I was at the Negombo beach this morning, doing what now seems to be the standard ritual for 2 AM on a Sunday – stare grumpily into the sea and wonder when Rodeo opens for breakfast. A lawyer chappie I’d just made friends with dropped by and we started to chat. Halfway through our conversation, he asked a deceptively simple question:
Why is our media so bad?
It’s true. Taken as a whole, Sri Lankan mainstream media is terrible, and it’s no laughing matter. This is especially true of the English newspapers. Even if you disregard the blatant misspellings, inaccuracies and frequently imbecilic grammar, the actual news priority makes you wonder what the hell our editors are smoking.
Consider the Daily Mirror of late. Groundviews recently shared this image of its front page. On a day when the Right to Information Act – arguably one of the most important things to ever happen to media in this country – is being pushed in Parliament, it dedicated barely more than three lines on its front page to the subject. As Sanjana Hattotuwa pointed out in this extensive blogpost, the anatomy of ye average Sri Lankan news service shows gaping holes in coverage.
There’s no one answer to why this is happening. Here are the reasons I’ve seen:
1) Underpaid, overworked writers and copy editors
Being a journalist does not pay. A friend of mine worked for one newspaper for three years; by the end, her salary amounted to around Rs 15,000. There seem to be a few journalists who make money, but by and large, even associate editor salaries – usually obtained after a decade of service in the field – seem to float around the Rs 50,000 mark.
This may have been decent fifteen years ago. Now journalism seems only viable if you’re young, living with your parents, with all your expenses covered. Better writers invariably tend to depart for advertising, leaving only the new, the incompetent, and a small handful of really dedicated ones struggling to keep the ship afloat.
2) A readerbase that does not understand quality
Gazala Anver of Roar.lk recently started a set of conversations online regarding the quality of the media, and this was one of the more interesting points that came up. I don’t think this is a problem exclusive to Sri Lanka, but rather to the entire world. More on that later.
3) Political and commercial overlords
Remember the media silence on Aluthgama? Remember how, when Coca-Cola polluted the Kelani River, most newspapers referred to it as ‘an international company’? It took the Nation and a blogpost from Vesses to highlight just how impotent the media actually was.
Sri Lanka is a small pond. While steering clear of the politician’s backroom ire, papers also have the make sure the ad money flows in. Unfortunately, we seem to have more papers than the economy can support. Lake House and Wijeya dominate the field. Newspapers are locked in hypercompetition with each other. As a result, pleasing the money men and the political goons takes a lot more priority than it should.
4) An actual lack of standards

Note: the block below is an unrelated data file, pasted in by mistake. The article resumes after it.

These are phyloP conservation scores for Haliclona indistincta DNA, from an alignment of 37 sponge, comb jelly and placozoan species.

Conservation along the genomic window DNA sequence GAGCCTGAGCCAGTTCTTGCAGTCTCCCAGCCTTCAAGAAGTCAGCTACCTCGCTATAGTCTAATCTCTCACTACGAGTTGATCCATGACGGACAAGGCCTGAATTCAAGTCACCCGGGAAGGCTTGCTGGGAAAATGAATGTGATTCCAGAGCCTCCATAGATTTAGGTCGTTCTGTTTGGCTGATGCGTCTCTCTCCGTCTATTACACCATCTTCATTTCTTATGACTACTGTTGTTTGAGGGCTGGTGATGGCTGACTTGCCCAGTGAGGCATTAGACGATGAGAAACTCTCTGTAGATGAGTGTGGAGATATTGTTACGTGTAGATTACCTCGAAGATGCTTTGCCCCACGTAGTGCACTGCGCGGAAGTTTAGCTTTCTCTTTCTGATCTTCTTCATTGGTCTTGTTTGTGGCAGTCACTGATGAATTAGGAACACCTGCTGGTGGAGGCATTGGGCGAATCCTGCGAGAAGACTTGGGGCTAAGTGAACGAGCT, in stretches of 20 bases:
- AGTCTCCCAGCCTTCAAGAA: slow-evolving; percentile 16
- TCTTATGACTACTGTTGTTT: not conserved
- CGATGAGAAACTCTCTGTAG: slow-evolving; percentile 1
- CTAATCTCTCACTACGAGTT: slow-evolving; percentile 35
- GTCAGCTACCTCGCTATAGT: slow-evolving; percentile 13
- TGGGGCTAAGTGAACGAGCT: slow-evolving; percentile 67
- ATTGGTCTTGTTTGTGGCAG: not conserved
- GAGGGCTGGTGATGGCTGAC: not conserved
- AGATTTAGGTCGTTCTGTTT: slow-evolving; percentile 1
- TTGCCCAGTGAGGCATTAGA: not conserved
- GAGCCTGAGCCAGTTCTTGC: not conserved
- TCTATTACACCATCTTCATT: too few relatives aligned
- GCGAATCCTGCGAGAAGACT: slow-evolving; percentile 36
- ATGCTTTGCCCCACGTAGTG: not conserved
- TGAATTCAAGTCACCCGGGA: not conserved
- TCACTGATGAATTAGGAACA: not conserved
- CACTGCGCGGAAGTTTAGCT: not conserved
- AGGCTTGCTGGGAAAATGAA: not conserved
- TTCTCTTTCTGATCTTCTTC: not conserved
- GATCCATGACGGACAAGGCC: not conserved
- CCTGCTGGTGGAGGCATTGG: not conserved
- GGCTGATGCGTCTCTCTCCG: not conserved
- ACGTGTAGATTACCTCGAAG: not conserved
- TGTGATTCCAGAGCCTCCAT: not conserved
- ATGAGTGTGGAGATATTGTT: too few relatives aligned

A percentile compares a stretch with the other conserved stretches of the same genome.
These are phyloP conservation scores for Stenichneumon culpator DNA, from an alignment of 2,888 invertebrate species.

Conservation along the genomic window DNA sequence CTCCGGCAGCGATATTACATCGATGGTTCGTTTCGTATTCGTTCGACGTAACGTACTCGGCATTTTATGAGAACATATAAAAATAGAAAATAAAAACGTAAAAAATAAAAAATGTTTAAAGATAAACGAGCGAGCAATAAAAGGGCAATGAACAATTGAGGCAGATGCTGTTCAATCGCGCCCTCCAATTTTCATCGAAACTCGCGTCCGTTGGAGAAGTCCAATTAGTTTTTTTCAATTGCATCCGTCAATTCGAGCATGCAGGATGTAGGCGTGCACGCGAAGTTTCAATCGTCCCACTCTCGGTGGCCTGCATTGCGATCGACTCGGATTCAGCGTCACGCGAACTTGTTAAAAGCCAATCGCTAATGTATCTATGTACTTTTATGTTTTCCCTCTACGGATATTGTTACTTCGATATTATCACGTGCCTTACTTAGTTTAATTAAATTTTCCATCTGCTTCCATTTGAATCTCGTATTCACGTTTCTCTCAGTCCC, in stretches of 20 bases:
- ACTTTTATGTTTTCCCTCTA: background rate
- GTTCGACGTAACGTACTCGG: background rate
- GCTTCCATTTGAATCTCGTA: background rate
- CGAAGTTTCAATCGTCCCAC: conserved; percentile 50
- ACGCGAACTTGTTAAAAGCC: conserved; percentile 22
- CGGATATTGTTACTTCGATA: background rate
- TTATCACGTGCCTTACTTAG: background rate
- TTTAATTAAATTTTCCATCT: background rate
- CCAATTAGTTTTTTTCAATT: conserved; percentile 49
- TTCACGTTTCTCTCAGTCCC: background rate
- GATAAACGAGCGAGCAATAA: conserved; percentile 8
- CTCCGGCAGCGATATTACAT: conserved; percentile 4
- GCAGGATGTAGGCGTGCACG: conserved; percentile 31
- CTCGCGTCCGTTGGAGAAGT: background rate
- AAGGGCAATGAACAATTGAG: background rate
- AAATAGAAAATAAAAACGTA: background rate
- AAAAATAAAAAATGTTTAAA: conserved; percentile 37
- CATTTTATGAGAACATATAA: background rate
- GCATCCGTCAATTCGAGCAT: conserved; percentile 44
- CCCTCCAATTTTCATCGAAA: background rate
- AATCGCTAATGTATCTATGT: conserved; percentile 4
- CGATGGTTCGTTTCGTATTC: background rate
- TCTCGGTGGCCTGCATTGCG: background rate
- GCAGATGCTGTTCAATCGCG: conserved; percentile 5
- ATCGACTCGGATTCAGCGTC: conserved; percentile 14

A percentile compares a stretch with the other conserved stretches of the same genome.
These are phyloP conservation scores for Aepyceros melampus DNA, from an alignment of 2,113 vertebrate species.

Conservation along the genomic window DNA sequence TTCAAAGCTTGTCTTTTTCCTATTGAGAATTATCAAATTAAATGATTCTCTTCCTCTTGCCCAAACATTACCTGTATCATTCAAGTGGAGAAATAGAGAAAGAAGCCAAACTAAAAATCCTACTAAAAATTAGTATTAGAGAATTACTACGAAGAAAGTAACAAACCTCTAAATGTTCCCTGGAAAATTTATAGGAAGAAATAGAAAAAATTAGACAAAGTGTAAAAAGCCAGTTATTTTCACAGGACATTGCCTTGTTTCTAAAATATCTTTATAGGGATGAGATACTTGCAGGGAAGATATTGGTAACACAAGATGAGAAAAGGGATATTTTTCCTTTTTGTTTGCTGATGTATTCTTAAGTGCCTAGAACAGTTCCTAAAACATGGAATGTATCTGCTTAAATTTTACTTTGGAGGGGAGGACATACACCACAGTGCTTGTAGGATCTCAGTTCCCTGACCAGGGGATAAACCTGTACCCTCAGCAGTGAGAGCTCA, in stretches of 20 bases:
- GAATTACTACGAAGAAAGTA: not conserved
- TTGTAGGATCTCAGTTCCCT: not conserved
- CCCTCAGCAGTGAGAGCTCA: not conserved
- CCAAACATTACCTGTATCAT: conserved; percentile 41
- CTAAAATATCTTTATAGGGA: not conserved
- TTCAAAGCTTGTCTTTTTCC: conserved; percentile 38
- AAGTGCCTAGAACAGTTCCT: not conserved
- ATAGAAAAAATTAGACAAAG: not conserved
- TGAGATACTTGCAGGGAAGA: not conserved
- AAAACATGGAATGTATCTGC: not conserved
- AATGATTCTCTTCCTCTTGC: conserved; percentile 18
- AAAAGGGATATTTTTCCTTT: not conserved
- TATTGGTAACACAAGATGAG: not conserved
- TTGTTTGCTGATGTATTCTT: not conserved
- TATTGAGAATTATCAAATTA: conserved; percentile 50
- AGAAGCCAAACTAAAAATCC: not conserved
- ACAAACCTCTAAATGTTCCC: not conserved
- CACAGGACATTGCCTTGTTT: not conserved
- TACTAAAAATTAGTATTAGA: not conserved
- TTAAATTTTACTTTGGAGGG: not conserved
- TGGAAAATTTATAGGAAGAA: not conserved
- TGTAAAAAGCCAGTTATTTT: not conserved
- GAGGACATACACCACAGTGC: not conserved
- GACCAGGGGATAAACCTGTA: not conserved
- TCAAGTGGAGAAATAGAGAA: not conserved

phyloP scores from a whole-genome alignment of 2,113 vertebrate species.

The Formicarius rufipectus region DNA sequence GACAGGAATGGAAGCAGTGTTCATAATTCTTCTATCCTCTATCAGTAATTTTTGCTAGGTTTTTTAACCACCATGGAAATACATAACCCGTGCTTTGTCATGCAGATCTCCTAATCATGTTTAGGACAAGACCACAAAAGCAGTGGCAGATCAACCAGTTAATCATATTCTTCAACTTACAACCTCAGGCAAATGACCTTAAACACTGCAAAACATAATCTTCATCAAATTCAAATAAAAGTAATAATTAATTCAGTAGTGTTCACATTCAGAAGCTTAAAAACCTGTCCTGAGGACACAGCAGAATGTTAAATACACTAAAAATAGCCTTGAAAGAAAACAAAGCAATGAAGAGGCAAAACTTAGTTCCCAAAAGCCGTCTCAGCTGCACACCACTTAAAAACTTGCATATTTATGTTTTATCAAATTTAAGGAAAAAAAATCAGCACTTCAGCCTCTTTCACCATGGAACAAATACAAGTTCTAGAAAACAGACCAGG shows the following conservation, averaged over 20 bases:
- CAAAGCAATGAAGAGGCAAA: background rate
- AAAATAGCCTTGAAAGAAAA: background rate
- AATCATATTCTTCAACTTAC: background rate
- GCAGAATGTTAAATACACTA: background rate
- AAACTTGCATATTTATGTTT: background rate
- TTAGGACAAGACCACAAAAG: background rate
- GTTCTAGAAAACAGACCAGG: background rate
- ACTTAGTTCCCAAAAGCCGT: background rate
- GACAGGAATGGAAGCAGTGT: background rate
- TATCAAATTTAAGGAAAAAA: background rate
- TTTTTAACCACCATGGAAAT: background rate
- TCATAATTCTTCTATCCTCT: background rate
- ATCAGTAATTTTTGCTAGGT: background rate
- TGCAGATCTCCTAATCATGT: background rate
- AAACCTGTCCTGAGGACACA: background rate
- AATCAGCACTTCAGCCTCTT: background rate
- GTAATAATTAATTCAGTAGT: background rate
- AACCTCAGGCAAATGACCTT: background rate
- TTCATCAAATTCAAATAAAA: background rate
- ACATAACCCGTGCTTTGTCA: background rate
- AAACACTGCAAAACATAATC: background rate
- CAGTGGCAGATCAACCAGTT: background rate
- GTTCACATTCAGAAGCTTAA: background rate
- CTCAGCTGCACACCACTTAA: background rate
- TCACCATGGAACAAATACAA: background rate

How many times have you visited DailyFT and cringed? Blatant PR, without even a rewriting; articles ripped from global news sites – and the FT is not alone; everyone does this. Coverage is seemingly arbitrary; it’s only guaranteed of being picked up if it’s political gossip. Investigative journalism may as well be a myth. The few well-researched articles that come out are drier than the Sahara desert and worded with about as much finesse as a cup of Maggi noodles.
How this works in practice
The media is a numbers game. All morals aside, a media outlet is a business and needs to make money to pay its overheads. It does this with advertising. To attract advertisers, you need numbers. And this is where that uneducated readerbase comes in like a kick to the groin: if nobody reads that wonderfully well-written piece about the economy, but everyone eagerly laps up news of the Priyasad sisters, then at some point you succumb and start running more of what the people want. It’s a slippery slope and leads to hell. A very good example is Buzzfeed’s clickbait titles; those things, written for the lowest common denominator of readers, worked to a point where every other online media outlet now generates clickbait titles. Heck, even I try to write clickbait titles.
Some people have tried to expand on this – consider the Hiru system. Hiru Gossip runs shit and generates traffic. Hiru News clinches the awards. Bob’s your uncle, Fanny’s your aunt – they’ve got advertising bucks coming in (at least as far as I know). As my lawyer friend pointed out, it seems that the media is very much like law: a few staunch defenders of the faith surrounded by a sea of those who have whored themselves out for the money.
This is not to deny that the media has its Lasantha Wickramatunges. Despite all these, people continue to push the system – one really good example is Awantha Artigala, who produces world-class political commentary through his cartoons. But there’s not enough of them and they aren’t being paid well enough.
This is a global problem.
I’ve come across only three newspapers right now that seem to be really committed to investigative journalism in the old sense. They are the New Yorker, the Atlantic and the Guardian. The Atlantic occasionally dabbles in editorials but keeps its main content rich and pure. The Guardian is funded by a private estate and will never need ads, and therefore has no pressure to conform.
Unless we manage to establish at least a small branch of the media that can steer clear of these potholes, we’re going to be stuck with a bad media. It need not be a paper: even a website will do. Our media is bad because of a lot of things, but mostly because it’s just not independent enough to be good.